While in college, Social Services Technology Major, we learned a lot about the human condition, and the human psyche. It was fascinating to me; The idea that there are better ways to communicate, and more effective ways to ensure compliance and success through better communication and positive interactions. I admit to testing a few things out and finding a lot of them really worked when working with the dreaded "public."
This week Horse Junkies United posted a video of an Interview they were lucky enough to be able to do with Eric Lamaze. In The Interview Eric Lamaze speaks of what he is doing with the six horses he has in training right now. (After Hicksteads passing last year he is trying to find a suitable replacement, and has several horses in training.) He was asked how he is bonding with these new horses, and this is what he said:
"I wouldn't say that I have bonded with them yet, like I can, I am still getting to know them, they are getting to know me. It's a big learning year you know, coming here (Spruce Meadows) is a big part of getting to know them. Every show that I go to I end up changing something on the horses, changing bit, or the way I do the morning training, things like that, you know, so we are still learning what they like. Dealing with horses it is all about doing what they like. And trying to make their lives easier, and not to make their life difficult, you know, and once you accomplish that you find that they work for you a lot better, so we are not being too forceful with them, we are just learning what they like, and we are trying to adapt ourselves to that. And then there is time when we tell a little of what we like, and see how much they can take of it. You know we are still at that stage, you know, even our feeding program, how much to feed them, playing with their energy level, we have a lot to learn."
This portion of the interview brought back a lot of memories from college.
Our Professor of Sociology would drill into our heads this statement : People have the right to be wrong!!
By this she meant that one part of our inalienable rights, is the right to be dead wrong! Clients will/can/do make bad choices, they have the right to do so, and part of my job is to make the right choice the most appealing one. Sure, the easiest way to ensure good choices is swift punishment for the wrong choice. Non-compliance with program rules = loss of assistance/perks/housing etc. This, however is less of an incentive for compliance than you may think. It works great as a reminder to the rest of the clients of what will happen if/when they make similar choices, but rarely does it serve as a lesson to the offender. I just lost a client, who now is giving me the "one finger salute" on their way out the door. I lose money every time I lose a client, so the best bet is to make sure that they are happily compliant.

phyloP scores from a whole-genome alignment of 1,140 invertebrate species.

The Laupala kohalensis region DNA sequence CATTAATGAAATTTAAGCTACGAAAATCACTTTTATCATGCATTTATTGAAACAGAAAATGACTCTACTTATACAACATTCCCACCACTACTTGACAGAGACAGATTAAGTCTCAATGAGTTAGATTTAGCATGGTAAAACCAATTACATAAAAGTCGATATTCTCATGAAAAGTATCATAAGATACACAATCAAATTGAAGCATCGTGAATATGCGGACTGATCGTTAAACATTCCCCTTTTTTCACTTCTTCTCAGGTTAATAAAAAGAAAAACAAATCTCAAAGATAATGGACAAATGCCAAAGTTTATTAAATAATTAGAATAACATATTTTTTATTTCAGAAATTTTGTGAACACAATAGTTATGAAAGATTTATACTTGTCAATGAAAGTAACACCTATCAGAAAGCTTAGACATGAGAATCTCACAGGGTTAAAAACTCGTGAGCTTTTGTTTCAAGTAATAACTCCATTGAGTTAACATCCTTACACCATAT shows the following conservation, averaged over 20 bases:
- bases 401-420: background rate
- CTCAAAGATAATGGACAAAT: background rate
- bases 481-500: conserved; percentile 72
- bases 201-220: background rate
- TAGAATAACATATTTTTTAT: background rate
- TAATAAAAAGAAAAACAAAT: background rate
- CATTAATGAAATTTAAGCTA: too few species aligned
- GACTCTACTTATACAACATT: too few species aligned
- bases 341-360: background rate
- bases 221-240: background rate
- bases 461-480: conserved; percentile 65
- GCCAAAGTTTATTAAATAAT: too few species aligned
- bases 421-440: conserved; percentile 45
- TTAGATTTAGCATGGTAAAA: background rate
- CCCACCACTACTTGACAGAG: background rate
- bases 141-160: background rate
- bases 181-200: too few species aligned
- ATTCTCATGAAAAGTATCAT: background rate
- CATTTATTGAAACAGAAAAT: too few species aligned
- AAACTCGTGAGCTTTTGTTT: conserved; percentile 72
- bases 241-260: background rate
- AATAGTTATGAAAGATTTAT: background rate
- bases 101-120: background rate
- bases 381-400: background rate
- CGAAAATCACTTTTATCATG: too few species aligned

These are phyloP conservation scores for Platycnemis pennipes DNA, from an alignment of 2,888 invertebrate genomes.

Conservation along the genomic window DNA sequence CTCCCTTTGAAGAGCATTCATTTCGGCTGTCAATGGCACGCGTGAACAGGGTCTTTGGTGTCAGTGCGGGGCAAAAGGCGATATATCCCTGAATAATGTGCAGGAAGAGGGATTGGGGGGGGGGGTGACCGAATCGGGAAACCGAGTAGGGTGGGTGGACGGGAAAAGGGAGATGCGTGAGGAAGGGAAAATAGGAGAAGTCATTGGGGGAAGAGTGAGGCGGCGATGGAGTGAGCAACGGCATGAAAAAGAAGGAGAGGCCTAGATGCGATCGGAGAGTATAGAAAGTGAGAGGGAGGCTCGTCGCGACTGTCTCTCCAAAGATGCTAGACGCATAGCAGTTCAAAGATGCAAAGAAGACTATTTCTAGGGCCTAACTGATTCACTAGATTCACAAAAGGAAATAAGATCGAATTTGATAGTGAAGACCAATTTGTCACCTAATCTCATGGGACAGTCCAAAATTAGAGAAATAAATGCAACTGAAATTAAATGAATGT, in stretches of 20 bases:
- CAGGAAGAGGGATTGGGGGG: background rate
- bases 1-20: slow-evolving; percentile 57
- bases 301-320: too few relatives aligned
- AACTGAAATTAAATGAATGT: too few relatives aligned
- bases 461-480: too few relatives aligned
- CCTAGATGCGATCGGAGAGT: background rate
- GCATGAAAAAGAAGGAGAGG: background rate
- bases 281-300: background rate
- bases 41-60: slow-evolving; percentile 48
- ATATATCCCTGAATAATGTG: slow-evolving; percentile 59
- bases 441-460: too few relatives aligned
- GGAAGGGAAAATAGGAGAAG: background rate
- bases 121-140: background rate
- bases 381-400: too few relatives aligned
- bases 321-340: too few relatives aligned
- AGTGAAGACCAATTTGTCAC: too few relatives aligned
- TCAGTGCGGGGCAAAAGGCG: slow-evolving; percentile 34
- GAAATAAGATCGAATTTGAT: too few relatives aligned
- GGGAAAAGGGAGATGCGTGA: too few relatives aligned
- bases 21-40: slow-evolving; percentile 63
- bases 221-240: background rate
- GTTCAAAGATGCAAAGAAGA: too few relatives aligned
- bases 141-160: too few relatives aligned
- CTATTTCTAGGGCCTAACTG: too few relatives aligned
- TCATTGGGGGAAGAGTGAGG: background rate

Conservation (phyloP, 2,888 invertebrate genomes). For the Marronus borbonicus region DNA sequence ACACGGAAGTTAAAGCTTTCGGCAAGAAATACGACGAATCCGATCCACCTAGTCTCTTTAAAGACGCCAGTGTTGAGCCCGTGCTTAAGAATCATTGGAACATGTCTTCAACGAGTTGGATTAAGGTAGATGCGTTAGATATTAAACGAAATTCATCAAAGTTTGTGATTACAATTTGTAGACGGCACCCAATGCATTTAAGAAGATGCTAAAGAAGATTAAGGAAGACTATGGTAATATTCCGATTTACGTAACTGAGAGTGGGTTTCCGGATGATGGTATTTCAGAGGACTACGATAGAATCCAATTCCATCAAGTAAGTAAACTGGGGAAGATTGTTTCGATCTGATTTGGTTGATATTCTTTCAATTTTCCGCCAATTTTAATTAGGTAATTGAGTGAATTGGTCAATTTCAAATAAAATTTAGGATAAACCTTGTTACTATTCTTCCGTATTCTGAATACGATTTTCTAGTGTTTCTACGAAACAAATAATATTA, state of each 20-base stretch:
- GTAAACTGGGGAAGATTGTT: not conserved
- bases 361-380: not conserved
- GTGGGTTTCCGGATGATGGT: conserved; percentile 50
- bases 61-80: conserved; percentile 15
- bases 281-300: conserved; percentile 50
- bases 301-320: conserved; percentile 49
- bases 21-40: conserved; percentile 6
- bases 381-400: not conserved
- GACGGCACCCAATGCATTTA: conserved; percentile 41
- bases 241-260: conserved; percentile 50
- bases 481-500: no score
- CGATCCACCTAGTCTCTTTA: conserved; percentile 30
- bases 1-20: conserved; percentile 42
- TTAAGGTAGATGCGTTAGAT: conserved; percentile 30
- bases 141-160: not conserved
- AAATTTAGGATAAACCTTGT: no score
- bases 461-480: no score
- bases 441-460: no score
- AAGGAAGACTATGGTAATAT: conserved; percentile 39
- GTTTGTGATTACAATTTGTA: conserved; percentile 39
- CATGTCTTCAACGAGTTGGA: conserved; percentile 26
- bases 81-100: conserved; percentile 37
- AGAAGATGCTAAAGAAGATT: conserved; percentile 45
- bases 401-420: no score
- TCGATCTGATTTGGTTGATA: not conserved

"Trying to make their lives easier, and not to make their life difficult, you know, and once you accomplish that you find that they work for you a lot better."
I couldn't agree more. Making sure that clients (horses) in a housing complex (stable) know that we are providing a service, and that their best interest is something we have in common, is key. Clients (Horses)need to know that I am on their side, helping and assisting, and also that I will/can/do lay the hammer down if/when I have to. Each client (horse) is different, and I have to find out what their triggers are, what makes them function best. Some need a firm set of rules, and will push around anyone who shows even a bit of kindness, and they will rise to any challenge to show you that they can do it. Some need a lot of encouragement, and praise, and look to others for self esteem before attempting even the slightest change. Sound familiar?
In other words, I am constantly "changing bits and playing with the feed and energy level" to find a good fit. For a while I became too angry, and too bossy, and I am now attempting to find the softer side without losing the edge that makes me effective when dealing with bullies. Having happy clients (horses) makes for better interactions, better results and a more positive environment. Pushing a client (horse) into compliance may work for a while, but resentment will build up, and the smallest spark will ignite a massive explosion. And before you know it the entire complex (herd?) will be in disarray.
Like with our horse, Pippi, who can not give me the "one finger salute," but she can dump my ass and become a dangerous animal. A horse needs to know that you are the leader, but you also need to find a way to make the horse happy in the job they are to do. When we first met Pippi, she was untrained, and we had no idea what her future would hold. She proved to be a Hunter/Jumper, and her big white APHA rear was not going to be hindrance as far as she is concerned. No matter that her entire line consisted of Western Pleasure/Halter horses, she loved jumping. Most horses can do most things, but seem to excel at the things they actually are suited for and enjoy. Pippi showed us what she wanted to do, and she is quite good at it. We would have been fine had she chosen Barrel Racing as her chosen path, but she showed early on that jumping was her thing. (She will jump on her own, spin around and jump the other direction with little to no encouragement.)
I loved the fact that a Rider of Eric Lamaze' caliber spoke of the importance of bonding, and making your horse happy. A happy horse, who feels validated and has a job they are suited for, will perform better and go further. It's not just training, training, training; it's bonding, enjoyment and happiness that makes a winning team. Whether with clients or with horses.